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Implement a class Employee

Rob Samberg
Greenhorn

Joined: Jan 28, 2006
Posts: 8
An employee has a name (a string) and salary (a double). I'm supposed to write a default constructor, a constructor with two parameters (name and salary), and methods to return the name and salary. Then I have to write a small program that tests my class.
Please help!!!
Ernest Friedman-Hill
author and iconoclast
Marshal

Joined: Jul 08, 2003
Posts: 24187
    
  34

What do you have so far?


[Jess in Action][AskingGoodQuestions]
Rob Samberg
Greenhorn

Joined: Jan 28, 2006
Posts: 8
I did mention I'm brand new to this I hope. Well I am. I really don't know what the heck I'm doing. I'd appreciate anything at all that you think might help!
I don't mind reading and figuring stuff out, but I don't even know where to look.
Thanks,
Rob
[code]
public class Employee
{

public Employee()
{
name = "unknown";
}

public Employee()
{
salary = 0;
}


public class EmployeeTester
{

public EmployeeTester ()
{
name = "Robert Samberg";
salary = 50000;

System.out.println("name" "salary")

public void newSalary(double amount)
{
double newSalary = salary + (salary/20.0);
salary = newSalary;
}
[code]

Can someone tell me what if anything is right with this code?
[ January 28, 2006: Message edited by: Rob Samberg ]
Garrett Rowe
Ranch Hand

Joined: Jan 17, 2006
Posts: 1296
Well, I'll try to help a little with what you do have. I'll start with the Emplyee class:

The Java compiler won't let you do this. If you have two constructors they must have different signitures meaning, the must take a different number or type of parameters. These two constructors should be combined to give you your default constructor:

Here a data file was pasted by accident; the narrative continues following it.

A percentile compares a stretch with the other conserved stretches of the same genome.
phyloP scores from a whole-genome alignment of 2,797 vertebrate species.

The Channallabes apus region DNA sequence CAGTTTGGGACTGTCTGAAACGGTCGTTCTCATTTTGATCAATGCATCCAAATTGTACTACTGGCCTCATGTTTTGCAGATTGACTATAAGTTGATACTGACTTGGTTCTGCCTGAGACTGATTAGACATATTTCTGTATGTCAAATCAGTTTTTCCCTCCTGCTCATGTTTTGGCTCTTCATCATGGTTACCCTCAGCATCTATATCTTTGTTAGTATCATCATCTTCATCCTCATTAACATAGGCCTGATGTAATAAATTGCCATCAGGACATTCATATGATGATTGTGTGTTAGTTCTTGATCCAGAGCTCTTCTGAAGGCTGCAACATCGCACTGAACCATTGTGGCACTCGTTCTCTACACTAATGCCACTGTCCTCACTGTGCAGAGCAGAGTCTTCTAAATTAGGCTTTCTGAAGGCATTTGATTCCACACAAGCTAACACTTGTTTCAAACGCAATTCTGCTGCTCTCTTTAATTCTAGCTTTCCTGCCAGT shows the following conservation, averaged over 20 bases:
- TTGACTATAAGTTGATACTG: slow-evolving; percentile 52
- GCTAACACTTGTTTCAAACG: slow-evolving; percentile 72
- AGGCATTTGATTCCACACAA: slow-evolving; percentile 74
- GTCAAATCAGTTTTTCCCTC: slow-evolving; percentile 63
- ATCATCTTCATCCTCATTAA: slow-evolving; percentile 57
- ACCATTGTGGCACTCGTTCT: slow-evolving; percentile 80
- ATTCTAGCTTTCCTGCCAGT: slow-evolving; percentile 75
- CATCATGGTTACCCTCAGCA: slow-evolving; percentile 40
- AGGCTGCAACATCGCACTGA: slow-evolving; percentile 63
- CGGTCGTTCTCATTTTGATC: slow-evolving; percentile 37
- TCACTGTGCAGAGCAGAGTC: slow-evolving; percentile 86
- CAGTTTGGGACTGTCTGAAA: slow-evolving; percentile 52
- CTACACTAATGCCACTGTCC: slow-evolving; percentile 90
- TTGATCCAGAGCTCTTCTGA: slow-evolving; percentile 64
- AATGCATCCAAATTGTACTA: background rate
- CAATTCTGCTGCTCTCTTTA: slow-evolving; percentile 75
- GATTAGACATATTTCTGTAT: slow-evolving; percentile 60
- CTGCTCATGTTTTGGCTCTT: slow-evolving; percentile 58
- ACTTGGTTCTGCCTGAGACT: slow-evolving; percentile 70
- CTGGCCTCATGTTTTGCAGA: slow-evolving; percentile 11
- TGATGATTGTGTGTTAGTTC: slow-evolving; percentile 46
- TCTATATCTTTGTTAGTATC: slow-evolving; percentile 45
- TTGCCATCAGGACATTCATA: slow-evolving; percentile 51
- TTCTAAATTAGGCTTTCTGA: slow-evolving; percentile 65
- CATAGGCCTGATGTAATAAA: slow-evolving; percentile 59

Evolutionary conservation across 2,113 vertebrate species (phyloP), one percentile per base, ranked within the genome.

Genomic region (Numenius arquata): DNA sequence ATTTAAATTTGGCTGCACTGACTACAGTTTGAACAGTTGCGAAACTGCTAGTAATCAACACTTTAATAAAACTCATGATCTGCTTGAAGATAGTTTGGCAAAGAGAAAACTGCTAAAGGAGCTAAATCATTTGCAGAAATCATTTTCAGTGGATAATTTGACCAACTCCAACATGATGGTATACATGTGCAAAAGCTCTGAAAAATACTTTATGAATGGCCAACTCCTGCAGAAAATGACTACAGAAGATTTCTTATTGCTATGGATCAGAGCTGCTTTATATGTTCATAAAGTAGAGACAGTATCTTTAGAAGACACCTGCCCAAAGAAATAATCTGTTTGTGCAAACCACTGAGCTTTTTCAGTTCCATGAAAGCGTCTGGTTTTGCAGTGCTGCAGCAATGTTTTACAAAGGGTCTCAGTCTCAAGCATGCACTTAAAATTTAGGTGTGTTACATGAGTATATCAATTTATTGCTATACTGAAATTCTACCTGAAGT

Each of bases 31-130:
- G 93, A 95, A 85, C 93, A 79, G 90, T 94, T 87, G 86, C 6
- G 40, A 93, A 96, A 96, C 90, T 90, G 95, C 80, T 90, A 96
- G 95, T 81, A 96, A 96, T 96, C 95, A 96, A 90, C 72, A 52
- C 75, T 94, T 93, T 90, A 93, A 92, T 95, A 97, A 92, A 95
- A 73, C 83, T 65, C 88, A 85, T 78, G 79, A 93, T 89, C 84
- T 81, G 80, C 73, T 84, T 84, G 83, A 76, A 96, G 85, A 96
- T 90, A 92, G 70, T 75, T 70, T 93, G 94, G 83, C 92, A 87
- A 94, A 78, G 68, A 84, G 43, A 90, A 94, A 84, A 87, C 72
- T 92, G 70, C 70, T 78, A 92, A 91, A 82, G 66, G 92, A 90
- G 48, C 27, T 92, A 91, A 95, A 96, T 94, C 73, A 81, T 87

As for this bit:

You should avoid putting a main() method into this class at all, leave that for your EmployeeTester class. Instead you should write getter and setter methods to access your Employee object's name and salary i.e. getName(), setName(), getSalary(), setSalary(). These methods can be called by the main() method in your EmployeeTester class to mutate and access information regarding any Employee object. Hope this can get you started.

Garrett


Some problems are so complex that you have to be highly intelligent and well informed just to be undecided about them. - Laurence J. Peter
Rob Samberg
Greenhorn

Joined: Jan 28, 2006
Posts: 8
Ok - that's great - I'm going to work on that for a while. Thanks. If you can think of anything else that might help, even if it's just general Java stuff for a beginner, I'd appreciate it.
Thanks again.
marc weber
Sheriff

Joined: Aug 31, 2004
Posts: 11343

Originally posted by Rob Samberg:
... If you can think of anything else that might help, even if it's just general Java stuff for a beginner, I'd appreciate it...

Use Code Tags to preserve your formatting.


"We're kind of on the level of crossword puzzle writers... And no one ever goes to them and gives them an award." ~Joe Strummer
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Gerardo Tasistro
Ranch Hand

Joined: Feb 08, 2005
Posts: 362
Are you guys using an IDE? Creating getters and setters are catchy the first two times after that it is just tiresome. IDE's will help a lot with that.
Garrett Rowe
Ranch Hand

Joined: Jan 17, 2006
Posts: 1296
Originally posted by Gerardo Tasistro:
Are you guys using an IDE? Creating getters and setters are catchy the first two times after that it is just tiresome. IDE's will help a lot with that.


IMO for a beginner, it is necessary to write getters and setters by hand. No IDE, just a text editor. In much the same way that many simple arithmetic problems can be solved on a calculator, it is a lot more educational to learn to do it yourself first. You know "Give a man a fish..."
[ January 28, 2006: Message edited by: Garrett Rowe ]
 
It is sorta covered in the JavaRanch Style Guide.
 
subject: Implement a class Employee